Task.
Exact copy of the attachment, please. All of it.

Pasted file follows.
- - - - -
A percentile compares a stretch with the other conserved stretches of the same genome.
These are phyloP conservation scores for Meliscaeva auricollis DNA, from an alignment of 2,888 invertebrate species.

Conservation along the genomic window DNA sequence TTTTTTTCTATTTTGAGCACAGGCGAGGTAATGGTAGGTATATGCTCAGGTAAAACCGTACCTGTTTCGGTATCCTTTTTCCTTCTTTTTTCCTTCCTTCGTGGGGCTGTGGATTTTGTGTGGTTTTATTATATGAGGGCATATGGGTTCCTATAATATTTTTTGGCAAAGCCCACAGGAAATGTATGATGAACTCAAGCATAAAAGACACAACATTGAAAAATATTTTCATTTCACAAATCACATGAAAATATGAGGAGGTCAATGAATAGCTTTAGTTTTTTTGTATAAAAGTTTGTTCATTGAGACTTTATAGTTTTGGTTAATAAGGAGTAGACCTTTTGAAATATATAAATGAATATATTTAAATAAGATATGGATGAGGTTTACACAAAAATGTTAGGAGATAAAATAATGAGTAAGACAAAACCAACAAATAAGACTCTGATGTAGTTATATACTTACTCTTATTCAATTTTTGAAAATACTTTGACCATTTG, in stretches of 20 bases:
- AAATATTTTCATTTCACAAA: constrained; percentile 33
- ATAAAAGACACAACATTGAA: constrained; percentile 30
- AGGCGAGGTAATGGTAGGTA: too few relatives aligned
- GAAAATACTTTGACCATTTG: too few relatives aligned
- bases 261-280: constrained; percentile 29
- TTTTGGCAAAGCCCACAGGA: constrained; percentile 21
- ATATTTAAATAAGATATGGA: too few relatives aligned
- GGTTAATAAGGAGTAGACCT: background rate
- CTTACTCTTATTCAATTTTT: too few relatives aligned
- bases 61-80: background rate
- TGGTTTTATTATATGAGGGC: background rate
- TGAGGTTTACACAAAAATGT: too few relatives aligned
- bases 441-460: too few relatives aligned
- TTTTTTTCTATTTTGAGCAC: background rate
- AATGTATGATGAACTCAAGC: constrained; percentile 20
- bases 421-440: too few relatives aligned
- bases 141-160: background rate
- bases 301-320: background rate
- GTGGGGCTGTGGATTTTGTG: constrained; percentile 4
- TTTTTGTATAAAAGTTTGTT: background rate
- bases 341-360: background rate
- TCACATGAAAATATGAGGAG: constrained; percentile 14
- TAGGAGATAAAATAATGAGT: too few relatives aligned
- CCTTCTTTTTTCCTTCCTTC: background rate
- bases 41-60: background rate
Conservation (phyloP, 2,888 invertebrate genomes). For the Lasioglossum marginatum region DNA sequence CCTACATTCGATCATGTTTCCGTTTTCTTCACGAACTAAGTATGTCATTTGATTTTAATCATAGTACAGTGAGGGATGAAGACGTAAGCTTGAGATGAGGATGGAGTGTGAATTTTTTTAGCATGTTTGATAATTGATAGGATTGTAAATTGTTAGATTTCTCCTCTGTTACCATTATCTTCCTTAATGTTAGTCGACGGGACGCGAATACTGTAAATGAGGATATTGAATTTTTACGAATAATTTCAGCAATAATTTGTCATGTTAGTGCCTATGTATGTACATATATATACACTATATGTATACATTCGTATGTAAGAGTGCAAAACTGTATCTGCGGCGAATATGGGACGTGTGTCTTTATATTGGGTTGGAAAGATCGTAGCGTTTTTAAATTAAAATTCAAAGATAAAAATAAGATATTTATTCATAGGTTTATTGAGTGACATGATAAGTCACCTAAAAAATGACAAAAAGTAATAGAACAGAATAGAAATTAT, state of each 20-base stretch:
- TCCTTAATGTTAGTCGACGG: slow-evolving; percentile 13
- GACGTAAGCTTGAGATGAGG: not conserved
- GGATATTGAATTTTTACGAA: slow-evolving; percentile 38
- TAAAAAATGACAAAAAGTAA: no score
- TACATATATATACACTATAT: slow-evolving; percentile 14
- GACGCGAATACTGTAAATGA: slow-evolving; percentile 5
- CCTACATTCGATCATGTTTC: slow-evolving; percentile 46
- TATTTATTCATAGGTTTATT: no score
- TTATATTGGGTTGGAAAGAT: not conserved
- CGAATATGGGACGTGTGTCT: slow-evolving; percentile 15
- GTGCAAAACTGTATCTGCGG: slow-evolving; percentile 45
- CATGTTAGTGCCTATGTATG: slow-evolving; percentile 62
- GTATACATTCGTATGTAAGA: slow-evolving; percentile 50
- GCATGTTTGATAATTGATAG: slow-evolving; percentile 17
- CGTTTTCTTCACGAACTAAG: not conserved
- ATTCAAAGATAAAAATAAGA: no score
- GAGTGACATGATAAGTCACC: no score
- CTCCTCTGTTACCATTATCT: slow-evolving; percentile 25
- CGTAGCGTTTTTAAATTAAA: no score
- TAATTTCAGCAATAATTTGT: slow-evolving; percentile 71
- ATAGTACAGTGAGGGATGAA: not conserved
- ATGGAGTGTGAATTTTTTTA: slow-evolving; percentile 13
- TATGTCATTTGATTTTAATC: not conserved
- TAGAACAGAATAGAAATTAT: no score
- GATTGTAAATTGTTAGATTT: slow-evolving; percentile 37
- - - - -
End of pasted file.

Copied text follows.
A percentile compares a stretch with the other conserved stretches of the same genome.
These are phyloP conservation scores for Meliscaeva auricollis DNA, from an alignment of 2,888 invertebrate species.

Conservation along the genomic window DNA sequence TTTTTTTCTATTTTGAGCACAGGCGAGGTAATGGTAGGTATATGCTCAGGTAAAACCGTACCTGTTTCGGTATCCTTTTTCCTTCTTTTTTCCTTCCTTCGTGGGGCTGTGGATTTTGTGTGGTTTTATTATATGAGGGCATATGGGTTCCTATAATATTTTTTGGCAAAGCCCACAGGAAATGTATGATGAACTCAAGCATAAAAGACACAACATTGAAAAATATTTTCATTTCACAAATCACATGAAAATATGAGGAGGTCAATGAATAGCTTTAGTTTTTTTGTATAAAAGTTTGTTCATTGAGACTTTATAGTTTTGGTTAATAAGGAGTAGACCTTTTGAAATATATAAATGAATATATTTAAATAAGATATGGATGAGGTTTACACAAAAATGTTAGGAGATAAAATAATGAGTAAGACAAAACCAACAAATAAGACTCTGATGTAGTTATATACTTACTCTTATTCAATTTTTGAAAATACTTTGACCATTTG, in stretches of 20 bases:
- AAATATTTTCATTTCACAAA: constrained; percentile 33
- ATAAAAGACACAACATTGAA: constrained; percentile 30
- AGGCGAGGTAATGGTAGGTA: too few relatives aligned
- GAAAATACTTTGACCATTTG: too few relatives aligned
- bases 261-280: constrained; percentile 29
- TTTTGGCAAAGCCCACAGGA: constrained; percentile 21
- ATATTTAAATAAGATATGGA: too few relatives aligned
- GGTTAATAAGGAGTAGACCT: background rate
- CTTACTCTTATTCAATTTTT: too few relatives aligned
- bases 61-80: background rate
- TGGTTTTATTATATGAGGGC: background rate
- TGAGGTTTACACAAAAATGT: too few relatives aligned
- bases 441-460: too few relatives aligned
- TTTTTTTCTATTTTGAGCAC: background rate
- AATGTATGATGAACTCAAGC: constrained; percentile 20
- bases 421-440: too few relatives aligned
- bases 141-160: background rate
- bases 301-320: background rate
- GTGGGGCTGTGGATTTTGTG: constrained; percentile 4
- TTTTTGTATAAAAGTTTGTT: background rate
- bases 341-360: background rate
- TCACATGAAAATATGAGGAG: constrained; percentile 14
- TAGGAGATAAAATAATGAGT: too few relatives aligned
- CCTTCTTTTTTCCTTCCTTC: background rate
- bases 41-60: background rate
Conservation (phyloP, 2,888 invertebrate genomes). For the Lasioglossum marginatum region DNA sequence CCTACATTCGATCATGTTTCCGTTTTCTTCACGAACTAAGTATGTCATTTGATTTTAATCATAGTACAGTGAGGGATGAAGACGTAAGCTTGAGATGAGGATGGAGTGTGAATTTTTTTAGCATGTTTGATAATTGATAGGATTGTAAATTGTTAGATTTCTCCTCTGTTACCATTATCTTCCTTAATGTTAGTCGACGGGACGCGAATACTGTAAATGAGGATATTGAATTTTTACGAATAATTTCAGCAATAATTTGTCATGTTAGTGCCTATGTATGTACATATATATACACTATATGTATACATTCGTATGTAAGAGTGCAAAACTGTATCTGCGGCGAATATGGGACGTGTGTCTTTATATTGGGTTGGAAAGATCGTAGCGTTTTTAAATTAAAATTCAAAGATAAAAATAAGATATTTATTCATAGGTTTATTGAGTGACATGATAAGTCACCTAAAAAATGACAAAAAGTAATAGAACAGAATAGAAATTAT, state of each 20-base stretch:
- TCCTTAATGTTAGTCGACGG: slow-evolving; percentile 13
- GACGTAAGCTTGAGATGAGG: not conserved
- GGATATTGAATTTTTACGAA: slow-evolving; percentile 38
- TAAAAAATGACAAAAAGTAA: no score
- TACATATATATACACTATAT: slow-evolving; percentile 14
- GACGCGAATACTGTAAATGA: slow-evolving; percentile 5
- CCTACATTCGATCATGTTTC: slow-evolving; percentile 46
- TATTTATTCATAGGTTTATT: no score
- TTATATTGGGTTGGAAAGAT: not conserved
- CGAATATGGGACGTGTGTCT: slow-evolving; percentile 15
- GTGCAAAACTGTATCTGCGG: slow-evolving; percentile 45
- CATGTTAGTGCCTATGTATG: slow-evolving; percentile 62
- GTATACATTCGTATGTAAGA: slow-evolving; percentile 50
- GCATGTTTGATAATTGATAG: slow-evolving; percentile 17
- CGTTTTCTTCACGAACTAAG: not conserved
- ATTCAAAGATAAAAATAAGA: no score
- GAGTGACATGATAAGTCACC: no score
- CTCCTCTGTTACCATTATCT: slow-evolving; percentile 25
- CGTAGCGTTTTTAAATTAAA: no score
- TAATTTCAGCAATAATTTGT: slow-evolving; percentile 71
- ATAGTACAGTGAGGGATGAA: not conserved
- ATGGAGTGTGAATTTTTTTA: slow-evolving; percentile 13
- TATGTCATTTGATTTTAATC: not conserved
- TAGAACAGAATAGAAATTAT: no score
- GATTGTAAATTGTTAGATTT: slow-evolving; percentile 37